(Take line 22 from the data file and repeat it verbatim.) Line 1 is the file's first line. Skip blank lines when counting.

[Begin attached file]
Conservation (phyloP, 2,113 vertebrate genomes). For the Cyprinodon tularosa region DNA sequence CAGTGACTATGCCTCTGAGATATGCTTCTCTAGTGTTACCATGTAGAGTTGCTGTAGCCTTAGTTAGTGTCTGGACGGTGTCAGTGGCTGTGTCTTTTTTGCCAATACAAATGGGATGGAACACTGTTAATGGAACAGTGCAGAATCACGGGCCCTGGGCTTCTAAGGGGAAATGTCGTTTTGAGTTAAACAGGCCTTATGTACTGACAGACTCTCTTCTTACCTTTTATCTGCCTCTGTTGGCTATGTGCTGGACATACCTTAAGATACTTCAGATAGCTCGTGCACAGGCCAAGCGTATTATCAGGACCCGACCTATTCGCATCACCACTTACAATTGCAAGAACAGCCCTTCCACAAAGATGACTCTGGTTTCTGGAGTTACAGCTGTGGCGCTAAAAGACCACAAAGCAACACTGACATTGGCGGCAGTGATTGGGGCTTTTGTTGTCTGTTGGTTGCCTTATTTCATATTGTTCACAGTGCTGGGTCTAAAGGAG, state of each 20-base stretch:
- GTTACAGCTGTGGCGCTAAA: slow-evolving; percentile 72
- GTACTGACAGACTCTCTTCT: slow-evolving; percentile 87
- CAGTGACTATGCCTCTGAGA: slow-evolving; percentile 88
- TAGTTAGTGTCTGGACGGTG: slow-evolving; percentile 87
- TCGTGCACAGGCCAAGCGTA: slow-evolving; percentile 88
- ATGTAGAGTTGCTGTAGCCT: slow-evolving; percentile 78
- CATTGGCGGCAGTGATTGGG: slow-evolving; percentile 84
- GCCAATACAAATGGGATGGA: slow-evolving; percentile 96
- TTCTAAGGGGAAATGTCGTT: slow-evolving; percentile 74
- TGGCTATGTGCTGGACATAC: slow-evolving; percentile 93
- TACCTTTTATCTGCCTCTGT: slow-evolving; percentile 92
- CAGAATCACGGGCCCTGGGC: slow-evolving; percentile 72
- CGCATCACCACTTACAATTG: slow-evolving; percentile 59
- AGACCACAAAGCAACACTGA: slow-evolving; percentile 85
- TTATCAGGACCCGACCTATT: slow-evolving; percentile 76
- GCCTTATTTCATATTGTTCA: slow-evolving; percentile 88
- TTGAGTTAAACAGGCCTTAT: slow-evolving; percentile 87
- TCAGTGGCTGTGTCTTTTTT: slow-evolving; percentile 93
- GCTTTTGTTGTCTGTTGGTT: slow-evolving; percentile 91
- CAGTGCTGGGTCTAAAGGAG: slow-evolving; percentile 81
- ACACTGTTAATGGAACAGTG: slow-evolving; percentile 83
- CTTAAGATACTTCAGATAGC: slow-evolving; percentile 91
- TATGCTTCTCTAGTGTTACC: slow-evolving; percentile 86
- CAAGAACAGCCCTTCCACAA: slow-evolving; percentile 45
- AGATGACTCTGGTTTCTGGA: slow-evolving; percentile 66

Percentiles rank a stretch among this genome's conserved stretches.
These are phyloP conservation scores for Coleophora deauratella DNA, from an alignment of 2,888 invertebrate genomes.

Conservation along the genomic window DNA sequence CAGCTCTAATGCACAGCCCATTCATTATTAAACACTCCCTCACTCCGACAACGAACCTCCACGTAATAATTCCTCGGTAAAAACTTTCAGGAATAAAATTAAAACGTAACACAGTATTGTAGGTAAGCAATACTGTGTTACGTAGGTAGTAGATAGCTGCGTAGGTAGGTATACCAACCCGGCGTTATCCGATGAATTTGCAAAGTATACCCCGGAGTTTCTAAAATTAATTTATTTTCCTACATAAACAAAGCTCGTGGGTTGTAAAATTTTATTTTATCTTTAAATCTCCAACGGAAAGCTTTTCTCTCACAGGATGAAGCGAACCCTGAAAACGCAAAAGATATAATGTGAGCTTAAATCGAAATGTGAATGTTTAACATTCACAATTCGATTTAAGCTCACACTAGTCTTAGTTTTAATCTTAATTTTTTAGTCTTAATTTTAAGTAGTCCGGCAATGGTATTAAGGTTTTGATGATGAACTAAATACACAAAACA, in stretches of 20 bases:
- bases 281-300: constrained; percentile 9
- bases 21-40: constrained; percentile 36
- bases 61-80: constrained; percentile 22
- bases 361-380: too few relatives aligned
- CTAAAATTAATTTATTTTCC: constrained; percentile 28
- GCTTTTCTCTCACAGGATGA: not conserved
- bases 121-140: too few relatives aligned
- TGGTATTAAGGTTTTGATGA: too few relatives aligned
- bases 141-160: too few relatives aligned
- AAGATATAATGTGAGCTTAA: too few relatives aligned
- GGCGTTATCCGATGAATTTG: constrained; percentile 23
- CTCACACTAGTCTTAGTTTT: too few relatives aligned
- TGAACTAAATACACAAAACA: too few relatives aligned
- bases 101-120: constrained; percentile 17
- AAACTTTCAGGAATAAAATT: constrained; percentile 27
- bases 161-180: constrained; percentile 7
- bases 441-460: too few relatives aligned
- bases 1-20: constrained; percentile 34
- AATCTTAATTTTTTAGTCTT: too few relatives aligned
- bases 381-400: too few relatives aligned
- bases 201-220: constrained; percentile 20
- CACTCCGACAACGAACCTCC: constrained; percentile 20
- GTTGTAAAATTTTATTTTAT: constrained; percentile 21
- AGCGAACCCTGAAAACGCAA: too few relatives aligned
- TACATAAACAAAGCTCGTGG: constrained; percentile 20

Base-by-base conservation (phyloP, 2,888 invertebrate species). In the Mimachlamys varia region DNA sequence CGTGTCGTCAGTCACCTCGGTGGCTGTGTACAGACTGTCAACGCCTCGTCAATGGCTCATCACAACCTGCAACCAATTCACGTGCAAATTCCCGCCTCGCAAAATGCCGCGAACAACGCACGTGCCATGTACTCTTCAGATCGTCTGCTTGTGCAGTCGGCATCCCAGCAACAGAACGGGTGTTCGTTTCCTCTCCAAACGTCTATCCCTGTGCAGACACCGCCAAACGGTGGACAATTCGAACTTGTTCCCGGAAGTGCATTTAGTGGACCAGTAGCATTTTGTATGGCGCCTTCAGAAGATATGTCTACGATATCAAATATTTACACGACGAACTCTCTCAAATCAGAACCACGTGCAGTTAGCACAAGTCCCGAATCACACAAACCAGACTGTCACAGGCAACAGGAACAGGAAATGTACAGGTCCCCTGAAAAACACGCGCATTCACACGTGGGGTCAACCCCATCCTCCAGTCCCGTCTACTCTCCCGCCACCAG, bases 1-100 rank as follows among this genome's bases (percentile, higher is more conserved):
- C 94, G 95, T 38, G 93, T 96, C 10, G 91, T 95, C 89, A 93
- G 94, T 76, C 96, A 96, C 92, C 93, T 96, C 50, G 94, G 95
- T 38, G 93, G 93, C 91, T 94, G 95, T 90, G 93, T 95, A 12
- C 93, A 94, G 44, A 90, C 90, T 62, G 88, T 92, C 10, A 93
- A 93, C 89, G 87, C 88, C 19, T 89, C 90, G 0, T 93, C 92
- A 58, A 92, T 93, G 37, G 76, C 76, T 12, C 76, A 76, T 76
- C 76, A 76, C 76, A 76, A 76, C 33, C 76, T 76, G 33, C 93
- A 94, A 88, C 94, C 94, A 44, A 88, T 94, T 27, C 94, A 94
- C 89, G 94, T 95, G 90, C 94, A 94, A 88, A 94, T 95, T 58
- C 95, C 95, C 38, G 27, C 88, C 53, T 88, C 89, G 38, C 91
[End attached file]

- ACACTGTTAATGGAACAGTG: slow-evolving; percentile 83